An artist is above all a human being, profoundly human to the core. If the artist can't feel everything that humanity feels, if the artist isn't capable of loving until he forgets himself and sacrifices himself if necessary, if he won't put down his magic brush and head the fight against the oppressor, then he isn't a great artist.
There's no "correct path"ť to becoming a real artist. You might think you'll gain legitimacy by going to university, getting published, getting signed to a record label. But it's all bullshit, and it's all in your head. You're an artist when you say you are. And you're a good artist when you make somebody else experience or feel something deep or unexpected.
I think a 23-page ordinary comic is an investment for the artist, but if you're doing something 60 to 104 pages, that's a really big investment for an artist. So unless you've got someone who wants to pay you while you're doing it or up front, it's kind hard to get someone to do that with you, unless you're the artist yourself.
Exhibitions of minority art are often intended to make the minority itself more aware of its collective experience. Reinforcing the common memory of miseries and triumphs will, it is expected, strengthen the unity of the group and its determination to achieve a better future. But emphasizing shared experience as opposed to the artist's consciousness of self (which includes his personal and unshared experience of masterpieces) brings to the fore the tension in the individual artist between being an artist and being a minority artist.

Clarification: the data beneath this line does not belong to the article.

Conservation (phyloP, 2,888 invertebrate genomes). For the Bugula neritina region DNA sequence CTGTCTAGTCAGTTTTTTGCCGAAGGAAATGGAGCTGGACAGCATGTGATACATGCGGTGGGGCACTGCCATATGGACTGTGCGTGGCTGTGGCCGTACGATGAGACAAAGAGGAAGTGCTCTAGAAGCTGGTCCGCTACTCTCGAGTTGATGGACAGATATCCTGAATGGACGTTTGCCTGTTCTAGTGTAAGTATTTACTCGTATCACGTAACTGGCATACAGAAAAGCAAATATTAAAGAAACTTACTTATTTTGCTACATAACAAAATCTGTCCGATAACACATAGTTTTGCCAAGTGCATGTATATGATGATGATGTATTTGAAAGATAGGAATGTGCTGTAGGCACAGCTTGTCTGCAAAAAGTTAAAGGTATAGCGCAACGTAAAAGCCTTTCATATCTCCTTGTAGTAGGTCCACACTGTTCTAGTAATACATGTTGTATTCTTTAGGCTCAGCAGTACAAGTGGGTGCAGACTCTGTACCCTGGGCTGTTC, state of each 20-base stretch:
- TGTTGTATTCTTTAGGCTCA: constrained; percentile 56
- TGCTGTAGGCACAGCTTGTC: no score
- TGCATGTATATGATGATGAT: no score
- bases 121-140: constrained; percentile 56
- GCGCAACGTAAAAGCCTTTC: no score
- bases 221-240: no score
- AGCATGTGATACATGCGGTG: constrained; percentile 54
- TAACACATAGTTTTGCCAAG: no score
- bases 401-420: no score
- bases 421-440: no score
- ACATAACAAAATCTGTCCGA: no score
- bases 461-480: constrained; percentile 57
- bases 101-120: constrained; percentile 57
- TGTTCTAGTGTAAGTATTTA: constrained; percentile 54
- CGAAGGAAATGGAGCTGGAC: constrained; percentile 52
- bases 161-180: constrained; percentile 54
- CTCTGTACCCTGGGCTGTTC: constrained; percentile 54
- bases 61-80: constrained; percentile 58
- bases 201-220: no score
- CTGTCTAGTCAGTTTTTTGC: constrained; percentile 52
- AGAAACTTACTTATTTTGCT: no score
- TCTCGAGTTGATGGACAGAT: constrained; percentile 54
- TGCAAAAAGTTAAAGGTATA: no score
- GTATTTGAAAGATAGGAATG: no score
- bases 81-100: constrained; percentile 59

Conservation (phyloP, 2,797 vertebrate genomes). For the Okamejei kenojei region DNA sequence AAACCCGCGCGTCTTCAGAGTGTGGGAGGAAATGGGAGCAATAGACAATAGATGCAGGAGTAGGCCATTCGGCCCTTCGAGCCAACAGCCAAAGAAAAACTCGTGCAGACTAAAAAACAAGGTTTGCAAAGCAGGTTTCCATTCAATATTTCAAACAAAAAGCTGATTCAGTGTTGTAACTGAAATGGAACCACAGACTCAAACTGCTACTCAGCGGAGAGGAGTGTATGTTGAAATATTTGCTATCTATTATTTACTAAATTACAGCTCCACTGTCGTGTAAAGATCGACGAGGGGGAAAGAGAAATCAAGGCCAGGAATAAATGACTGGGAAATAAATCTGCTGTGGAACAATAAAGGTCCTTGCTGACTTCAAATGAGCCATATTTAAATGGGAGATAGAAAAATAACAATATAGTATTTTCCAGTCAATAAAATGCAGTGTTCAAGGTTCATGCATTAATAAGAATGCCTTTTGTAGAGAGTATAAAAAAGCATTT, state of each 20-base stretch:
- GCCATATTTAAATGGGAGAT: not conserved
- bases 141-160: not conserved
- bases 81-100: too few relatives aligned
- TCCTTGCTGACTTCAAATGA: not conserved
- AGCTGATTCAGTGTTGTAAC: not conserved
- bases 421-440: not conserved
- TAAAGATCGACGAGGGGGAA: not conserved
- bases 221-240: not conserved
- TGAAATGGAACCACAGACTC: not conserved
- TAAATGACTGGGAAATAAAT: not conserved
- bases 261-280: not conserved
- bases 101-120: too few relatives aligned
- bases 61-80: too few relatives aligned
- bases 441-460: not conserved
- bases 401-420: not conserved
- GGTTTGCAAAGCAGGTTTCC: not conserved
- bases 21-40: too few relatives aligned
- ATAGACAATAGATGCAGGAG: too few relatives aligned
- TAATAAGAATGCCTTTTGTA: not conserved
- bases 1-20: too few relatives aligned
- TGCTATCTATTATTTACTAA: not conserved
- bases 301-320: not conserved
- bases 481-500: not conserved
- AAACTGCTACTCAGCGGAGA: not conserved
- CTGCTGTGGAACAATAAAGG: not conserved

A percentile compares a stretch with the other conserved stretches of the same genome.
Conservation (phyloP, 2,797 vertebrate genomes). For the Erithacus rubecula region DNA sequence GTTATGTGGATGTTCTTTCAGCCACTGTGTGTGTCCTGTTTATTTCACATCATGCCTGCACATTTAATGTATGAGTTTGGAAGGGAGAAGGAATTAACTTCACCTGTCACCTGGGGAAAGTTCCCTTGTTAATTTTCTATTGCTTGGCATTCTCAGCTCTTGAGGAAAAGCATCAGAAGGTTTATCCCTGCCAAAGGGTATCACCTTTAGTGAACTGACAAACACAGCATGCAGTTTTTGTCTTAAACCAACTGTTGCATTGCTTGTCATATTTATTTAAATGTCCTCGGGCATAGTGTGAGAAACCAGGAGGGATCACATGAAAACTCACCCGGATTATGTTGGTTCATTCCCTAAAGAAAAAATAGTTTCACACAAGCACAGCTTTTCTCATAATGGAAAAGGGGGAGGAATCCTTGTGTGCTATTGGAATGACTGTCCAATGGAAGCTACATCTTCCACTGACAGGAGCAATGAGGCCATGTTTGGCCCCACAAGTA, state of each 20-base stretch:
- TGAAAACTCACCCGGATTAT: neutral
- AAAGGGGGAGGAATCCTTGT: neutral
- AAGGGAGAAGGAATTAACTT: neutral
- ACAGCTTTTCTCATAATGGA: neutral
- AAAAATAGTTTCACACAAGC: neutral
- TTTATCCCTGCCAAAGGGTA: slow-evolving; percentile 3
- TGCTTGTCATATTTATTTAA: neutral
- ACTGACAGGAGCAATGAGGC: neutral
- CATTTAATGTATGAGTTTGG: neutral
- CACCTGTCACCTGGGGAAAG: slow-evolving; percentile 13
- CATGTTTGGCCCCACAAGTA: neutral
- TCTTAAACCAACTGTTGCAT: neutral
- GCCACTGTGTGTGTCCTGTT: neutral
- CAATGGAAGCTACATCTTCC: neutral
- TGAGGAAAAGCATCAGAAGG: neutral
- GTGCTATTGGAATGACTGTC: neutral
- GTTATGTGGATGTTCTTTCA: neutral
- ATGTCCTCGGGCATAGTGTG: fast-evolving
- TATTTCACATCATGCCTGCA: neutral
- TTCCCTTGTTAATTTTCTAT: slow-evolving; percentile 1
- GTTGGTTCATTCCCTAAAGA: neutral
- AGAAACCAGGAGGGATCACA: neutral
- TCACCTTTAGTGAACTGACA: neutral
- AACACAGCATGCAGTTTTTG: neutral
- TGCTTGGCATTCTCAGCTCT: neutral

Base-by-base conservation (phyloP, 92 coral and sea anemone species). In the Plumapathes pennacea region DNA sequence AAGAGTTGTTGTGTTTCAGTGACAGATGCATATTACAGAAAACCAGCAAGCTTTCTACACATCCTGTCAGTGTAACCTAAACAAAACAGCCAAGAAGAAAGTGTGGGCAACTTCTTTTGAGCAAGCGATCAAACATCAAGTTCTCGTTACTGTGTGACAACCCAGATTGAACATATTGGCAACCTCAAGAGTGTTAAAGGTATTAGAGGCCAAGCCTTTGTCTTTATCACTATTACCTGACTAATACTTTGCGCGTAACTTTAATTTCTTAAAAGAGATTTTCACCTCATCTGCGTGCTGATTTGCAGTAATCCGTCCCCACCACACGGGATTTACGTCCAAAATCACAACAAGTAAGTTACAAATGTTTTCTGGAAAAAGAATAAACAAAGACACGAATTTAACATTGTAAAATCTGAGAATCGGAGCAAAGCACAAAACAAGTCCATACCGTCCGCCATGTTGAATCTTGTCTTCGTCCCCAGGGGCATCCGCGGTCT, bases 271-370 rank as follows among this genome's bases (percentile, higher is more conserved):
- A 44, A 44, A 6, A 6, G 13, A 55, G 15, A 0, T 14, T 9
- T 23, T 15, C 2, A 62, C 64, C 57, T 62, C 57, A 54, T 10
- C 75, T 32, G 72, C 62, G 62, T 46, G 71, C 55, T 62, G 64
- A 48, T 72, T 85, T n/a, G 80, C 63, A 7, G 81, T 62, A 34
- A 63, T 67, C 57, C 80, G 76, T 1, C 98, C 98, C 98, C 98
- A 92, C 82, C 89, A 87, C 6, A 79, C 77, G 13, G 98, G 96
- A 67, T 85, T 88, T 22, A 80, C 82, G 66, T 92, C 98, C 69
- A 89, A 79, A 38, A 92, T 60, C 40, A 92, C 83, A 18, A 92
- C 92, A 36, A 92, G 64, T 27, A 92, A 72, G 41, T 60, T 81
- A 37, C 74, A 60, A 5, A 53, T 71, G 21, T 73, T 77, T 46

I learned how difficult it is to be an artist. There are always compromises. The record company wants you to do this, your fans want you to do this, your family, you can't concentrate on your work. It's a hard thing to be an artist and not give up. That's why I have so much respect for people like Dylan and Neil Young and Tom Waits, because they keep at it. I have a new respect for a true artist.
I would advise puppeteering for any artist. It's a way to break down pretensions. It's a sculpture that can talk. It's a painting that can talk. And it's pure play. I think every artist needs to stay in touch with the idea of playing. The artist should always be playing, always. All art is performance.
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